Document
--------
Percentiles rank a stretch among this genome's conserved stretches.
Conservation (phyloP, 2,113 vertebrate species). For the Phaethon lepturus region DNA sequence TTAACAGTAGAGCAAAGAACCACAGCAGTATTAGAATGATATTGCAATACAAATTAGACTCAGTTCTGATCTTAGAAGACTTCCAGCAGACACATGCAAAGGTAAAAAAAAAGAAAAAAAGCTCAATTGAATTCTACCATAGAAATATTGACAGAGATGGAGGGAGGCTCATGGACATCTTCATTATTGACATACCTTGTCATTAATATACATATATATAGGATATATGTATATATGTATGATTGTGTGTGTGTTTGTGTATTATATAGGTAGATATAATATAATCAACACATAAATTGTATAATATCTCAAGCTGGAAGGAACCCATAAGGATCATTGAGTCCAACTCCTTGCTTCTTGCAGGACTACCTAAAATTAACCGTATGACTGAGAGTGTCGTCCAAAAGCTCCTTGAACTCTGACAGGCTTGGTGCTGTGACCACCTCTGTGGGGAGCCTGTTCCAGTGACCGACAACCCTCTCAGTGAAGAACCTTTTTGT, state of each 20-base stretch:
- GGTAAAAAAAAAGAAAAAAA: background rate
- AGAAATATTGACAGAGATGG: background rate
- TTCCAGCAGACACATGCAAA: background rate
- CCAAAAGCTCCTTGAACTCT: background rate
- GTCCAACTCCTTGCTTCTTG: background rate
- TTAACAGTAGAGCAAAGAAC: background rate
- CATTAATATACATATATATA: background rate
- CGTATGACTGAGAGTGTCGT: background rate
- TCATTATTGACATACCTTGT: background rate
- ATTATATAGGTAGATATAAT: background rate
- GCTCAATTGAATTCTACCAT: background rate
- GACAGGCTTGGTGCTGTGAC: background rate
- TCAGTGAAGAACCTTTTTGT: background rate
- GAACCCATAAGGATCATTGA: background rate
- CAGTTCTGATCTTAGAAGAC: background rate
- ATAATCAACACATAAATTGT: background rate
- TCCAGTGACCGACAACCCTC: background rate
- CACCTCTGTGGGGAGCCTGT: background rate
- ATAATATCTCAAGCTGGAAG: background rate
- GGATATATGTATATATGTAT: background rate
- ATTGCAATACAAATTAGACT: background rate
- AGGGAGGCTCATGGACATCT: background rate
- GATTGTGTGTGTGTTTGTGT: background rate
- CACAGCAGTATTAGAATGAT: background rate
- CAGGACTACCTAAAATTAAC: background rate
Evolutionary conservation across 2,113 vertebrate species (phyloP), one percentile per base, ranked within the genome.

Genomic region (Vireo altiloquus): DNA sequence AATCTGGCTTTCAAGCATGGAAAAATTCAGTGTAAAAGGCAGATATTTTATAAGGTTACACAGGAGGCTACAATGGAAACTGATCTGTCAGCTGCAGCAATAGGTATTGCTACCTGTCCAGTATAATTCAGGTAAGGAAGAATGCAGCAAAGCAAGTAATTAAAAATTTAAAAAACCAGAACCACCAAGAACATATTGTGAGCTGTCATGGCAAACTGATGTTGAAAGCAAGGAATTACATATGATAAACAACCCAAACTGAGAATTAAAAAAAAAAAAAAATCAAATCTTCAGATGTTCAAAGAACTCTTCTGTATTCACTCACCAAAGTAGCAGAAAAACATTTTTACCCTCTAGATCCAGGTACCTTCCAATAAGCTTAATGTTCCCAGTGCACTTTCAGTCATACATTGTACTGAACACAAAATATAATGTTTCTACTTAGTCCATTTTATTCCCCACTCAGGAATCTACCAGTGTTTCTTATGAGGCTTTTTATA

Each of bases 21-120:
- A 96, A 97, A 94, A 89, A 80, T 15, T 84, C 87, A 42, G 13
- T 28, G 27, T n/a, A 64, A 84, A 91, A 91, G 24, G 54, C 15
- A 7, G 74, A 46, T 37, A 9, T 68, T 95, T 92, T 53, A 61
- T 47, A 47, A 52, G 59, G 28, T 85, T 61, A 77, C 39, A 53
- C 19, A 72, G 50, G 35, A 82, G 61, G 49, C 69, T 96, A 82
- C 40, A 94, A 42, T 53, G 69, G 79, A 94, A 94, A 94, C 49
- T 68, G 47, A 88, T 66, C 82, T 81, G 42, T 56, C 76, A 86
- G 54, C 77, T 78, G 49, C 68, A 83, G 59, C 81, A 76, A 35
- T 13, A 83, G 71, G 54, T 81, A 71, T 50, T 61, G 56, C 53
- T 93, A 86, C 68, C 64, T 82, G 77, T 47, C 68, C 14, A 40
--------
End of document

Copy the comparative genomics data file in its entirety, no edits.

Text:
Percentiles rank a stretch among this genome's conserved stretches.
Conservation (phyloP, 2,113 vertebrate species). For the Phaethon lepturus region DNA sequence TTAACAGTAGAGCAAAGAACCACAGCAGTATTAGAATGATATTGCAATACAAATTAGACTCAGTTCTGATCTTAGAAGACTTCCAGCAGACACATGCAAAGGTAAAAAAAAAGAAAAAAAGCTCAATTGAATTCTACCATAGAAATATTGACAGAGATGGAGGGAGGCTCATGGACATCTTCATTATTGACATACCTTGTCATTAATATACATATATATAGGATATATGTATATATGTATGATTGTGTGTGTGTTTGTGTATTATATAGGTAGATATAATATAATCAACACATAAATTGTATAATATCTCAAGCTGGAAGGAACCCATAAGGATCATTGAGTCCAACTCCTTGCTTCTTGCAGGACTACCTAAAATTAACCGTATGACTGAGAGTGTCGTCCAAAAGCTCCTTGAACTCTGACAGGCTTGGTGCTGTGACCACCTCTGTGGGGAGCCTGTTCCAGTGACCGACAACCCTCTCAGTGAAGAACCTTTTTGT, state of each 20-base stretch:
- GGTAAAAAAAAAGAAAAAAA: background rate
- AGAAATATTGACAGAGATGG: background rate
- TTCCAGCAGACACATGCAAA: background rate
- CCAAAAGCTCCTTGAACTCT: background rate
- GTCCAACTCCTTGCTTCTTG: background rate
- TTAACAGTAGAGCAAAGAAC: background rate
- CATTAATATACATATATATA: background rate
- CGTATGACTGAGAGTGTCGT: background rate
- TCATTATTGACATACCTTGT: background rate
- ATTATATAGGTAGATATAAT: background rate
- GCTCAATTGAATTCTACCAT: background rate
- GACAGGCTTGGTGCTGTGAC: background rate
- TCAGTGAAGAACCTTTTTGT: background rate
- GAACCCATAAGGATCATTGA: background rate
- CAGTTCTGATCTTAGAAGAC: background rate
- ATAATCAACACATAAATTGT: background rate
- TCCAGTGACCGACAACCCTC: background rate
- CACCTCTGTGGGGAGCCTGT: background rate
- ATAATATCTCAAGCTGGAAG: background rate
- GGATATATGTATATATGTAT: background rate
- ATTGCAATACAAATTAGACT: background rate
- AGGGAGGCTCATGGACATCT: background rate
- GATTGTGTGTGTGTTTGTGT: background rate
- CACAGCAGTATTAGAATGAT: background rate
- CAGGACTACCTAAAATTAAC: background rate
Evolutionary conservation across 2,113 vertebrate species (phyloP), one percentile per base, ranked within the genome.

Genomic region (Vireo altiloquus): DNA sequence AATCTGGCTTTCAAGCATGGAAAAATTCAGTGTAAAAGGCAGATATTTTATAAGGTTACACAGGAGGCTACAATGGAAACTGATCTGTCAGCTGCAGCAATAGGTATTGCTACCTGTCCAGTATAATTCAGGTAAGGAAGAATGCAGCAAAGCAAGTAATTAAAAATTTAAAAAACCAGAACCACCAAGAACATATTGTGAGCTGTCATGGCAAACTGATGTTGAAAGCAAGGAATTACATATGATAAACAACCCAAACTGAGAATTAAAAAAAAAAAAAAATCAAATCTTCAGATGTTCAAAGAACTCTTCTGTATTCACTCACCAAAGTAGCAGAAAAACATTTTTACCCTCTAGATCCAGGTACCTTCCAATAAGCTTAATGTTCCCAGTGCACTTTCAGTCATACATTGTACTGAACACAAAATATAATGTTTCTACTTAGTCCATTTTATTCCCCACTCAGGAATCTACCAGTGTTTCTTATGAGGCTTTTTATA

Each of bases 21-120:
- A 96, A 97, A 94, A 89, A 80, T 15, T 84, C 87, A 42, G 13
- T 28, G 27, T n/a, A 64, A 84, A 91, A 91, G 24, G 54, C 15
- A 7, G 74, A 46, T 37, A 9, T 68, T 95, T 92, T 53, A 61
- T 47, A 47, A 52, G 59, G 28, T 85, T 61, A 77, C 39, A 53
- C 19, A 72, G 50, G 35, A 82, G 61, G 49, C 69, T 96, A 82
- C 40, A 94, A 42, T 53, G 69, G 79, A 94, A 94, A 94, C 49
- T 68, G 47, A 88, T 66, C 82, T 81, G 42, T 56, C 76, A 86
- G 54, C 77, T 78, G 49, C 68, A 83, G 59, C 81, A 76, A 35
- T 13, A 83, G 71, G 54, T 81, A 71, T 50, T 61, G 56, C 53
- T 93, A 86, C 68, C 64, T 82, G 77, T 47, C 68, C 14, A 40